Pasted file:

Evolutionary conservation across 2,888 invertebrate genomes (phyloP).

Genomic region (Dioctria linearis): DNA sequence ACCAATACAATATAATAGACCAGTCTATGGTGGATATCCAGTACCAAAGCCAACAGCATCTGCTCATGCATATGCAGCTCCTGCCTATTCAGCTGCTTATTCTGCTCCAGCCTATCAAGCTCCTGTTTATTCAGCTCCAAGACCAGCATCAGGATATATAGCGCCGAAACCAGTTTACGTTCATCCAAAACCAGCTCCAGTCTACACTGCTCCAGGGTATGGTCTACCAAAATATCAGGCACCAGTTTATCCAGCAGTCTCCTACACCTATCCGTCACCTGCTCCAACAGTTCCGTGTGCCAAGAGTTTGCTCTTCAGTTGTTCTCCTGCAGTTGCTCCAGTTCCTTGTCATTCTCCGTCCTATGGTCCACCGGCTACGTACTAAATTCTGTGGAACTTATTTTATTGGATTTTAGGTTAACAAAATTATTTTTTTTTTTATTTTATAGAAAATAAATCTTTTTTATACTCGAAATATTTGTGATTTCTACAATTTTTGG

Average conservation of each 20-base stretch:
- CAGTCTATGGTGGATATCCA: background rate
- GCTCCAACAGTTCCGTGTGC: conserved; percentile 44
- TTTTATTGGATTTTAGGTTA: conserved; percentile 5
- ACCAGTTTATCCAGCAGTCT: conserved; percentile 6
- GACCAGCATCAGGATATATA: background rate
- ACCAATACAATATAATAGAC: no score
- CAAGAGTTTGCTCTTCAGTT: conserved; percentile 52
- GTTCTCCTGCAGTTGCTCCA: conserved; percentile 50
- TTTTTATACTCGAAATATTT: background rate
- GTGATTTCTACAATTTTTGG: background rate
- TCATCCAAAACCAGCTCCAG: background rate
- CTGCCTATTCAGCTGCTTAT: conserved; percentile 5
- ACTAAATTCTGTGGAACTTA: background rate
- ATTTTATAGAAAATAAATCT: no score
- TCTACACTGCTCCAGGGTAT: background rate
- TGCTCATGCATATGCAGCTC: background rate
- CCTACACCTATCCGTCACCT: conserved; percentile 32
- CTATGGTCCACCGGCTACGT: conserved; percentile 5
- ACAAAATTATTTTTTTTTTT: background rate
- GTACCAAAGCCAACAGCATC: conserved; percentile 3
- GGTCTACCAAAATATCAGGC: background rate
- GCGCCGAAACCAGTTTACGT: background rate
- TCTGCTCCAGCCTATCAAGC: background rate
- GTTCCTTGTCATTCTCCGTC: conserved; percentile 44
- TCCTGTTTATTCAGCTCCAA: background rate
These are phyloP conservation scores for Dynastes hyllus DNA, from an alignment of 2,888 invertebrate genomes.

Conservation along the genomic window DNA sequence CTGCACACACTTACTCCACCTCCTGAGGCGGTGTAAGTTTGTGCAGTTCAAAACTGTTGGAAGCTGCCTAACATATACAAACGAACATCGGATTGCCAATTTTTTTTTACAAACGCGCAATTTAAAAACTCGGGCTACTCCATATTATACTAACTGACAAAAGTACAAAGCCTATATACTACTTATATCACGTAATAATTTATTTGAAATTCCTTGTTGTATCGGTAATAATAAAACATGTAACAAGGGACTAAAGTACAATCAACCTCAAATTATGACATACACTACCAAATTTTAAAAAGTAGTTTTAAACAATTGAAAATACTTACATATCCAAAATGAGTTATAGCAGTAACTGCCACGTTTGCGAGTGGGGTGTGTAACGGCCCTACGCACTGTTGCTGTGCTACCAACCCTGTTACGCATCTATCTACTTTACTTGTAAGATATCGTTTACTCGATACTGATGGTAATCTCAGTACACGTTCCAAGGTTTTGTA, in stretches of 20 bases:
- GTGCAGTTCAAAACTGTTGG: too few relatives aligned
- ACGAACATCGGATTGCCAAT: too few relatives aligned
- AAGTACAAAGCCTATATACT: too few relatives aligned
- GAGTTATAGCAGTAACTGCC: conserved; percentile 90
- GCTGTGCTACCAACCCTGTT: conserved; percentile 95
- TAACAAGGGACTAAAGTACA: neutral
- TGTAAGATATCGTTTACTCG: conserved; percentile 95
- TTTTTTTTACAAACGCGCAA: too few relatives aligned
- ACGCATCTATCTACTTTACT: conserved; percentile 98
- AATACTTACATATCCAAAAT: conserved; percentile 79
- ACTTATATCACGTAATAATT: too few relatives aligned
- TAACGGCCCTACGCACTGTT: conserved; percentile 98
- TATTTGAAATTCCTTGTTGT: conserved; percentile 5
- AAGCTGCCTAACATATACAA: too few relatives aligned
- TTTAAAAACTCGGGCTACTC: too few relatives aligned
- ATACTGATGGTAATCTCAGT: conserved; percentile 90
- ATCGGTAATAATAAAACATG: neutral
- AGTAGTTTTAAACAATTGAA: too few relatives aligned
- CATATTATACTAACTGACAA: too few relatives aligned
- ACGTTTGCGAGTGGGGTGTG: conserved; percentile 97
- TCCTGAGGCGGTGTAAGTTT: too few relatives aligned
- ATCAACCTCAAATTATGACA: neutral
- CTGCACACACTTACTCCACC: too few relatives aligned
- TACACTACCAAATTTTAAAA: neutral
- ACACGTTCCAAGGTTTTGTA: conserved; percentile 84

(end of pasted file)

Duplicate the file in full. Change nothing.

Evolutionary conservation across 2,888 invertebrate genomes (phyloP).

Genomic region (Dioctria linearis): DNA sequence ACCAATACAATATAATAGACCAGTCTATGGTGGATATCCAGTACCAAAGCCAACAGCATCTGCTCATGCATATGCAGCTCCTGCCTATTCAGCTGCTTATTCTGCTCCAGCCTATCAAGCTCCTGTTTATTCAGCTCCAAGACCAGCATCAGGATATATAGCGCCGAAACCAGTTTACGTTCATCCAAAACCAGCTCCAGTCTACACTGCTCCAGGGTATGGTCTACCAAAATATCAGGCACCAGTTTATCCAGCAGTCTCCTACACCTATCCGTCACCTGCTCCAACAGTTCCGTGTGCCAAGAGTTTGCTCTTCAGTTGTTCTCCTGCAGTTGCTCCAGTTCCTTGTCATTCTCCGTCCTATGGTCCACCGGCTACGTACTAAATTCTGTGGAACTTATTTTATTGGATTTTAGGTTAACAAAATTATTTTTTTTTTTATTTTATAGAAAATAAATCTTTTTTATACTCGAAATATTTGTGATTTCTACAATTTTTGG

Average conservation of each 20-base stretch:
- CAGTCTATGGTGGATATCCA: background rate
- GCTCCAACAGTTCCGTGTGC: conserved; percentile 44
- TTTTATTGGATTTTAGGTTA: conserved; percentile 5
- ACCAGTTTATCCAGCAGTCT: conserved; percentile 6
- GACCAGCATCAGGATATATA: background rate
- ACCAATACAATATAATAGAC: no score
- CAAGAGTTTGCTCTTCAGTT: conserved; percentile 52
- GTTCTCCTGCAGTTGCTCCA: conserved; percentile 50
- TTTTTATACTCGAAATATTT: background rate
- GTGATTTCTACAATTTTTGG: background rate
- TCATCCAAAACCAGCTCCAG: background rate
- CTGCCTATTCAGCTGCTTAT: conserved; percentile 5
- ACTAAATTCTGTGGAACTTA: background rate
- ATTTTATAGAAAATAAATCT: no score
- TCTACACTGCTCCAGGGTAT: background rate
- TGCTCATGCATATGCAGCTC: background rate
- CCTACACCTATCCGTCACCT: conserved; percentile 32
- CTATGGTCCACCGGCTACGT: conserved; percentile 5
- ACAAAATTATTTTTTTTTTT: background rate
- GTACCAAAGCCAACAGCATC: conserved; percentile 3
- GGTCTACCAAAATATCAGGC: background rate
- GCGCCGAAACCAGTTTACGT: background rate
- TCTGCTCCAGCCTATCAAGC: background rate
- GTTCCTTGTCATTCTCCGTC: conserved; percentile 44
- TCCTGTTTATTCAGCTCCAA: background rate
These are phyloP conservation scores for Dynastes hyllus DNA, from an alignment of 2,888 invertebrate genomes.

Conservation along the genomic window DNA sequence CTGCACACACTTACTCCACCTCCTGAGGCGGTGTAAGTTTGTGCAGTTCAAAACTGTTGGAAGCTGCCTAACATATACAAACGAACATCGGATTGCCAATTTTTTTTTACAAACGCGCAATTTAAAAACTCGGGCTACTCCATATTATACTAACTGACAAAAGTACAAAGCCTATATACTACTTATATCACGTAATAATTTATTTGAAATTCCTTGTTGTATCGGTAATAATAAAACATGTAACAAGGGACTAAAGTACAATCAACCTCAAATTATGACATACACTACCAAATTTTAAAAAGTAGTTTTAAACAATTGAAAATACTTACATATCCAAAATGAGTTATAGCAGTAACTGCCACGTTTGCGAGTGGGGTGTGTAACGGCCCTACGCACTGTTGCTGTGCTACCAACCCTGTTACGCATCTATCTACTTTACTTGTAAGATATCGTTTACTCGATACTGATGGTAATCTCAGTACACGTTCCAAGGTTTTGTA, in stretches of 20 bases:
- GTGCAGTTCAAAACTGTTGG: too few relatives aligned
- ACGAACATCGGATTGCCAAT: too few relatives aligned
- AAGTACAAAGCCTATATACT: too few relatives aligned
- GAGTTATAGCAGTAACTGCC: conserved; percentile 90
- GCTGTGCTACCAACCCTGTT: conserved; percentile 95
- TAACAAGGGACTAAAGTACA: neutral
- TGTAAGATATCGTTTACTCG: conserved; percentile 95
- TTTTTTTTACAAACGCGCAA: too few relatives aligned
- ACGCATCTATCTACTTTACT: conserved; percentile 98
- AATACTTACATATCCAAAAT: conserved; percentile 79
- ACTTATATCACGTAATAATT: too few relatives aligned
- TAACGGCCCTACGCACTGTT: conserved; percentile 98
- TATTTGAAATTCCTTGTTGT: conserved; percentile 5
- AAGCTGCCTAACATATACAA: too few relatives aligned
- TTTAAAAACTCGGGCTACTC: too few relatives aligned
- ATACTGATGGTAATCTCAGT: conserved; percentile 90
- ATCGGTAATAATAAAACATG: neutral
- AGTAGTTTTAAACAATTGAA: too few relatives aligned
- CATATTATACTAACTGACAA: too few relatives aligned
- ACGTTTGCGAGTGGGGTGTG: conserved; percentile 97
- TCCTGAGGCGGTGTAAGTTT: too few relatives aligned
- ATCAACCTCAAATTATGACA: neutral
- CTGCACACACTTACTCCACC: too few relatives aligned
- TACACTACCAAATTTTAAAA: neutral
- ACACGTTCCAAGGTTTTGTA: conserved; percentile 84